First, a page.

You tripped, you slipped and you fell. And not just a sort of, kind of, simple stumble. You have injuries. How did your accident happen? Was it an uneven sidewalk, an icy parking lot, a wet walkway or some other issue that had nothing to do with your grace or balance? If you believe that you're not at fault and this case of slip and fall is something that requires an attorney's attention, treat this incident in a different (and possibly more careful) manner than you would if you had simply tripped over your own feet. What do you need to do? Take a look at the steps you need to take after you slip and fall.
Above all, get help for your injury. Yes, there are steps you'll need to take to document everything about the accident. But, the most important thing right now is your health and safety. If you're by yourself, yell out for help. If no one is nearby (or no one helps), use your phone to call 911 if you're seriously injured. Never move or get up if you think you have a head, neck or back injury.
After getting the initial help that you need, get immediate medical treatment. See your doctor, go to the ER or visit a walk-in clinic. Keep in mind, some injuries may make it dangerous to drive. If you don't have use of both hands and legs, your vision is obscured or you feel dizzy, do not drive yourself.
Tell the property owner, store manager or an employee about the fall. If your injuries prevent you from doing this, ask someone nearby to do so. Get the owner, manager or employee's name and any other details that are important to who they are and how they handled the incident.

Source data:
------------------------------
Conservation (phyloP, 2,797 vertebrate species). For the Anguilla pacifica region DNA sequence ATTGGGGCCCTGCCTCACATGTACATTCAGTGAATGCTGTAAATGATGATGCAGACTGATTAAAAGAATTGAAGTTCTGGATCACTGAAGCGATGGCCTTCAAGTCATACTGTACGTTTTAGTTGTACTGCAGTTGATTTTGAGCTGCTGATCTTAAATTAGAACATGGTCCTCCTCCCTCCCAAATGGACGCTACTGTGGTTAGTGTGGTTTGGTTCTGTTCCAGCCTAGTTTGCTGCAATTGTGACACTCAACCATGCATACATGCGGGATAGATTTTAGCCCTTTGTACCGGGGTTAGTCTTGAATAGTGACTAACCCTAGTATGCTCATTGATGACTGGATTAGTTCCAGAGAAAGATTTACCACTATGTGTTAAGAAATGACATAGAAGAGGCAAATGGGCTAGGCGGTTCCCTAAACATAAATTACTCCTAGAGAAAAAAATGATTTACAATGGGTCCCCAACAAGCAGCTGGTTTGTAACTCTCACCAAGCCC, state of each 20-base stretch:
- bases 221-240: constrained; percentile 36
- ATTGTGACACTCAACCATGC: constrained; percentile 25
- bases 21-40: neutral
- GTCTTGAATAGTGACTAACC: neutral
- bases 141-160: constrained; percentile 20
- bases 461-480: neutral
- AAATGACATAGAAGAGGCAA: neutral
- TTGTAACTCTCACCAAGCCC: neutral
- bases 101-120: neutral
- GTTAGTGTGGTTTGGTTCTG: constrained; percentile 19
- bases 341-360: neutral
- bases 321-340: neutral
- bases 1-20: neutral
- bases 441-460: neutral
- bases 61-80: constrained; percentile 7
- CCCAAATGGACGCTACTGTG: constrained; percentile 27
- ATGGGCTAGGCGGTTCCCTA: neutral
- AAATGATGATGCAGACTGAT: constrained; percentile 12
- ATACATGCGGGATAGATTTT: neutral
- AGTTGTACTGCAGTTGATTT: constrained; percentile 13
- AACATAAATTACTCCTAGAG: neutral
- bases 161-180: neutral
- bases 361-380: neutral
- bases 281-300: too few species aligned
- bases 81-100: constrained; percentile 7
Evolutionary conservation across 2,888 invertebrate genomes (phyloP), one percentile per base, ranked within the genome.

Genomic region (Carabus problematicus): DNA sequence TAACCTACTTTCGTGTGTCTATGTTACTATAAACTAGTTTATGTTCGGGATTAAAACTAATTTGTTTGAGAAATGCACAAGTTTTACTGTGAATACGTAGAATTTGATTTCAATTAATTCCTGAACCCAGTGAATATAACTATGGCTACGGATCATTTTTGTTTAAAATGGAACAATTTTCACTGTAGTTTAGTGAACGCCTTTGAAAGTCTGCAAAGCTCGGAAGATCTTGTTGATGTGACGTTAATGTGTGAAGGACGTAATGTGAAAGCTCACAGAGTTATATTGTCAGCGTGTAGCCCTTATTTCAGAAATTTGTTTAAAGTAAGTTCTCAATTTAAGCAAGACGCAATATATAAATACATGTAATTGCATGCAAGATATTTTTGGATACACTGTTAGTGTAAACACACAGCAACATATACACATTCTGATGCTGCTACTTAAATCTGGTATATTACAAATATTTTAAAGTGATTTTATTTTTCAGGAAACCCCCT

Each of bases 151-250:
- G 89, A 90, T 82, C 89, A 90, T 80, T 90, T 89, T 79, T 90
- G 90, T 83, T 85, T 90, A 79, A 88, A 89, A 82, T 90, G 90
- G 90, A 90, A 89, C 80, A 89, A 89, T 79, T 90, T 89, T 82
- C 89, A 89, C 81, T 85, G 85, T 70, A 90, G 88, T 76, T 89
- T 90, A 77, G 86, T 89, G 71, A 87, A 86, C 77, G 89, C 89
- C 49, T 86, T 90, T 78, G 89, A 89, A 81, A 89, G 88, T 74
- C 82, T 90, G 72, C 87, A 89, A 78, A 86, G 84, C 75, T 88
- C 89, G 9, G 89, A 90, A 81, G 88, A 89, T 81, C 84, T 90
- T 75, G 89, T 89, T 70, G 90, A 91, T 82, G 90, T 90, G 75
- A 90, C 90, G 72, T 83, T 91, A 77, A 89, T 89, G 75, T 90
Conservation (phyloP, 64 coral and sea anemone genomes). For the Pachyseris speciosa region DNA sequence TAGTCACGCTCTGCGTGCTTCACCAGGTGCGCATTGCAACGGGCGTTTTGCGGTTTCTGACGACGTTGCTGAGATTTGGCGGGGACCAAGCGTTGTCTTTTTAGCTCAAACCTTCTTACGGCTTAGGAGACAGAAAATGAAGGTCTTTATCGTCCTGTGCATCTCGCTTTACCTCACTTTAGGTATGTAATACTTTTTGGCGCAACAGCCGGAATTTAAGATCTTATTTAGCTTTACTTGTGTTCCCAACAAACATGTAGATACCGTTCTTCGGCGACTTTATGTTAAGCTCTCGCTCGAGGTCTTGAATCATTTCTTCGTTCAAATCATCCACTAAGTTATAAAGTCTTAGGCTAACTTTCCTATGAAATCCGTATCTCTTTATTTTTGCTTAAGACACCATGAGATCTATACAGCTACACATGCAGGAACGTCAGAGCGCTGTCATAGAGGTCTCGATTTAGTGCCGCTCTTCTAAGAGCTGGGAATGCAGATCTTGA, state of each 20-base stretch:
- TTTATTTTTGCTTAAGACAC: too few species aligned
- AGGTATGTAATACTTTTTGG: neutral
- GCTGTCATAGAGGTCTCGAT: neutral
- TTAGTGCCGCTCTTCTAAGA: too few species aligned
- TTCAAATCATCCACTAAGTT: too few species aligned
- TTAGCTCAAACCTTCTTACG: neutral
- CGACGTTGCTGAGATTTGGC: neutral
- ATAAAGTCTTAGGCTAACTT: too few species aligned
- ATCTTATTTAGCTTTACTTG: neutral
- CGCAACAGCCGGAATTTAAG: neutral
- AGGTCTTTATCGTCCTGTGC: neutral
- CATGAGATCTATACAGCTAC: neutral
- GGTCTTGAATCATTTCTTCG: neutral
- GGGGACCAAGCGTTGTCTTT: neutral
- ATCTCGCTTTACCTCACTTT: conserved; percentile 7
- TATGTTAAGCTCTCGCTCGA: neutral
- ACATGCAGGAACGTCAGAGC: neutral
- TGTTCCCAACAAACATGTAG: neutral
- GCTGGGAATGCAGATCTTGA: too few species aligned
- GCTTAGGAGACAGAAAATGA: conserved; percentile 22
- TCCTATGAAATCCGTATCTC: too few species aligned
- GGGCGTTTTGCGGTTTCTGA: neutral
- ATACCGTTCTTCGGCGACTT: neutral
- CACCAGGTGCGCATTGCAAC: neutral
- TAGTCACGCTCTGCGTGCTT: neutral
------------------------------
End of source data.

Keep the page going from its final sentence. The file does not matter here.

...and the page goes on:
Yes, you should report the incident and ask for the property owner's or employee's information, but that's where the discussion should end. There's no need to add in, "Oh, these kinds of things always happen to me. I'm such a klutz. I fall all the time at home" when you report the accident. You may not be the most coordinated person in the world. But, that doesn't mean the soaking wet, soapy floor (that wasn't marked as so) didn't cause you to slip.
Along with not talking to the person who owns the property, a manager or anyone else associated with the place of your fall, avoid giving extra, unnecessary details to witnesses around you. If you tell a witness that you fall everywhere all the time, that witness may have to testify to your statement later on. The same goes for sharing on social media. It's tempting to post a picture of yourself with your brand-new leg cast, adding the comment, "I'm such a klutz!" But, that gives the impression of admitting fault – in a very public way
Were there other people around when you fell? Ask non-employees if they're willing to provide reports of what happened. Also, ask for their names and contact information. Later on, the attorney can go back and get more information from these people. Of course, the sooner the better when it comes to getting first-hand accounts of what happened. Witnesses may forget or get fuzzy when they're trying to remember what happened several days, weeks or months ago. It's easy to forget those little details that are important to your case.
If you're able to write down the details of the accident, do so. If not, ask for a friend/family member to or record them verbally into your phone. Take pictures (or have someone else) of the area, including any hazards that may have caused the fall. Use your cell phone's camera so that the photos all have time and date stamps on them.
After getting medical help and doing some of your own documentation, call an attorney. Contact Carlson, Blau and Clemens Injury Attorneys at 414-342-1000 for the legal help you need.